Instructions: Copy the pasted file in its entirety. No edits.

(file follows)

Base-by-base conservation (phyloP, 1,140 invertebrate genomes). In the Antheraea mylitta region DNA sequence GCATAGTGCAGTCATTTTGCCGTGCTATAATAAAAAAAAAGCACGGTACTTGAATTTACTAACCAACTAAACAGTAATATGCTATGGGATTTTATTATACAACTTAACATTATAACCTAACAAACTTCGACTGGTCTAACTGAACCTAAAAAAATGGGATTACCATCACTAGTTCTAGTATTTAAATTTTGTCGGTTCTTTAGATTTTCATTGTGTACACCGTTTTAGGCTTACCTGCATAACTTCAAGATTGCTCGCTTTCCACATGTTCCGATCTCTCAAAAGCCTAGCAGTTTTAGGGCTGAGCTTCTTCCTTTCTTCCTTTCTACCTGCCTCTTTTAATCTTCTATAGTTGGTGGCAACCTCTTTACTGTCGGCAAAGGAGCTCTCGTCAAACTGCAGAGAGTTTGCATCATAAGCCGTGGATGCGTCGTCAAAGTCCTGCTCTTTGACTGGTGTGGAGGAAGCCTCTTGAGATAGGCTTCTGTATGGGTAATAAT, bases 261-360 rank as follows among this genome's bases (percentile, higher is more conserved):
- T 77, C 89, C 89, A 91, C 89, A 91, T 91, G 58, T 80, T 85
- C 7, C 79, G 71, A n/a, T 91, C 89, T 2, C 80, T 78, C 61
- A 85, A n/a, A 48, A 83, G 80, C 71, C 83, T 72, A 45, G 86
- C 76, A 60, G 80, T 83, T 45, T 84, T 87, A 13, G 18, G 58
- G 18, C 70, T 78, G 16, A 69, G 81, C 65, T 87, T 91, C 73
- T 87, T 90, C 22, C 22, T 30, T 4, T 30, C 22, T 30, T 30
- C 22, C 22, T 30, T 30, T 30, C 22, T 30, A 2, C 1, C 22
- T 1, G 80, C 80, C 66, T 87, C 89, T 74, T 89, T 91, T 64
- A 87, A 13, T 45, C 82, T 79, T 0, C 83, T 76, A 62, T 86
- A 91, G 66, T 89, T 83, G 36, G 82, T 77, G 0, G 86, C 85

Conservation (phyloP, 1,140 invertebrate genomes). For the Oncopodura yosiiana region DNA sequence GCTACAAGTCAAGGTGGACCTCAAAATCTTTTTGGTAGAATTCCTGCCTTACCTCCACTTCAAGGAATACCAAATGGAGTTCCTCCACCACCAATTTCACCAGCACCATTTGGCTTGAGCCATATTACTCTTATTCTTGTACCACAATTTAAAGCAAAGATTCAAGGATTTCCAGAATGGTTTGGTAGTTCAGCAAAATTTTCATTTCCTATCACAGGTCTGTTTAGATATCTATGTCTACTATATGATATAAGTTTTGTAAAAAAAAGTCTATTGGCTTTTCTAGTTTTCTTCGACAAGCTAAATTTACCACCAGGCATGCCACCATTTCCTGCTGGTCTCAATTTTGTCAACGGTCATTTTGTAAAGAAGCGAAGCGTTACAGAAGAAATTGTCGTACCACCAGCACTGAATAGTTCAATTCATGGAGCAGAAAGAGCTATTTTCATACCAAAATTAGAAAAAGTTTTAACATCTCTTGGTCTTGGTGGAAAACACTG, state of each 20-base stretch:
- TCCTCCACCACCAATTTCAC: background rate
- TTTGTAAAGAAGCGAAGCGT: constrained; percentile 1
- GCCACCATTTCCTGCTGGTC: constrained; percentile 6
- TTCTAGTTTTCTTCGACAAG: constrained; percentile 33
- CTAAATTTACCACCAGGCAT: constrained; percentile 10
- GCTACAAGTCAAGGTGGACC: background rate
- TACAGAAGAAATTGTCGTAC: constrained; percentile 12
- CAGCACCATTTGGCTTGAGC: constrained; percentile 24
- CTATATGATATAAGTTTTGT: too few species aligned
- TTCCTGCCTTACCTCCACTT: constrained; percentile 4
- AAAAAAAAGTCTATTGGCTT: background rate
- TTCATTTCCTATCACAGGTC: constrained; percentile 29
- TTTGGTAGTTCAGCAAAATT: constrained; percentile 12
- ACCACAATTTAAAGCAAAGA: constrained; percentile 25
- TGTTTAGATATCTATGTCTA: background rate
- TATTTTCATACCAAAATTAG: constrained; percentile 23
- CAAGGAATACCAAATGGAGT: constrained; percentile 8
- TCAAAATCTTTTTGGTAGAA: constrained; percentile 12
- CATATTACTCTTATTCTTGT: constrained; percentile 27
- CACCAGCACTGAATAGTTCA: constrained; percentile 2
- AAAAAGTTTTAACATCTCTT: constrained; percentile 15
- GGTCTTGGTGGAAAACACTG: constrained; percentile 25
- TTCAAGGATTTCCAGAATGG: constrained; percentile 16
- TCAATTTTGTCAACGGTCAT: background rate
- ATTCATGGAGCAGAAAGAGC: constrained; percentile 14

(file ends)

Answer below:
Base-by-base conservation (phyloP, 1,140 invertebrate genomes). In the Antheraea mylitta region DNA sequence GCATAGTGCAGTCATTTTGCCGTGCTATAATAAAAAAAAAGCACGGTACTTGAATTTACTAACCAACTAAACAGTAATATGCTATGGGATTTTATTATACAACTTAACATTATAACCTAACAAACTTCGACTGGTCTAACTGAACCTAAAAAAATGGGATTACCATCACTAGTTCTAGTATTTAAATTTTGTCGGTTCTTTAGATTTTCATTGTGTACACCGTTTTAGGCTTACCTGCATAACTTCAAGATTGCTCGCTTTCCACATGTTCCGATCTCTCAAAAGCCTAGCAGTTTTAGGGCTGAGCTTCTTCCTTTCTTCCTTTCTACCTGCCTCTTTTAATCTTCTATAGTTGGTGGCAACCTCTTTACTGTCGGCAAAGGAGCTCTCGTCAAACTGCAGAGAGTTTGCATCATAAGCCGTGGATGCGTCGTCAAAGTCCTGCTCTTTGACTGGTGTGGAGGAAGCCTCTTGAGATAGGCTTCTGTATGGGTAATAAT, bases 261-360 rank as follows among this genome's bases (percentile, higher is more conserved):
- T 77, C 89, C 89, A 91, C 89, A 91, T 91, G 58, T 80, T 85
- C 7, C 79, G 71, A n/a, T 91, C 89, T 2, C 80, T 78, C 61
- A 85, A n/a, A 48, A 83, G 80, C 71, C 83, T 72, A 45, G 86
- C 76, A 60, G 80, T 83, T 45, T 84, T 87, A 13, G 18, G 58
- G 18, C 70, T 78, G 16, A 69, G 81, C 65, T 87, T 91, C 73
- T 87, T 90, C 22, C 22, T 30, T 4, T 30, C 22, T 30, T 30
- C 22, C 22, T 30, T 30, T 30, C 22, T 30, A 2, C 1, C 22
- T 1, G 80, C 80, C 66, T 87, C 89, T 74, T 89, T 91, T 64
- A 87, A 13, T 45, C 82, T 79, T 0, C 83, T 76, A 62, T 86
- A 91, G 66, T 89, T 83, G 36, G 82, T 77, G 0, G 86, C 85

Conservation (phyloP, 1,140 invertebrate genomes). For the Oncopodura yosiiana region DNA sequence GCTACAAGTCAAGGTGGACCTCAAAATCTTTTTGGTAGAATTCCTGCCTTACCTCCACTTCAAGGAATACCAAATGGAGTTCCTCCACCACCAATTTCACCAGCACCATTTGGCTTGAGCCATATTACTCTTATTCTTGTACCACAATTTAAAGCAAAGATTCAAGGATTTCCAGAATGGTTTGGTAGTTCAGCAAAATTTTCATTTCCTATCACAGGTCTGTTTAGATATCTATGTCTACTATATGATATAAGTTTTGTAAAAAAAAGTCTATTGGCTTTTCTAGTTTTCTTCGACAAGCTAAATTTACCACCAGGCATGCCACCATTTCCTGCTGGTCTCAATTTTGTCAACGGTCATTTTGTAAAGAAGCGAAGCGTTACAGAAGAAATTGTCGTACCACCAGCACTGAATAGTTCAATTCATGGAGCAGAAAGAGCTATTTTCATACCAAAATTAGAAAAAGTTTTAACATCTCTTGGTCTTGGTGGAAAACACTG, state of each 20-base stretch:
- TCCTCCACCACCAATTTCAC: background rate
- TTTGTAAAGAAGCGAAGCGT: constrained; percentile 1
- GCCACCATTTCCTGCTGGTC: constrained; percentile 6
- TTCTAGTTTTCTTCGACAAG: constrained; percentile 33
- CTAAATTTACCACCAGGCAT: constrained; percentile 10
- GCTACAAGTCAAGGTGGACC: background rate
- TACAGAAGAAATTGTCGTAC: constrained; percentile 12
- CAGCACCATTTGGCTTGAGC: constrained; percentile 24
- CTATATGATATAAGTTTTGT: too few species aligned
- TTCCTGCCTTACCTCCACTT: constrained; percentile 4
- AAAAAAAAGTCTATTGGCTT: background rate
- TTCATTTCCTATCACAGGTC: constrained; percentile 29
- TTTGGTAGTTCAGCAAAATT: constrained; percentile 12
- ACCACAATTTAAAGCAAAGA: constrained; percentile 25
- TGTTTAGATATCTATGTCTA: background rate
- TATTTTCATACCAAAATTAG: constrained; percentile 23
- CAAGGAATACCAAATGGAGT: constrained; percentile 8
- TCAAAATCTTTTTGGTAGAA: constrained; percentile 12
- CATATTACTCTTATTCTTGT: constrained; percentile 27
- CACCAGCACTGAATAGTTCA: constrained; percentile 2
- AAAAAGTTTTAACATCTCTT: constrained; percentile 15
- GGTCTTGGTGGAAAACACTG: constrained; percentile 25
- TTCAAGGATTTCCAGAATGG: constrained; percentile 16
- TCAATTTTGTCAACGGTCAT: background rate
- ATTCATGGAGCAGAAAGAGC: constrained; percentile 14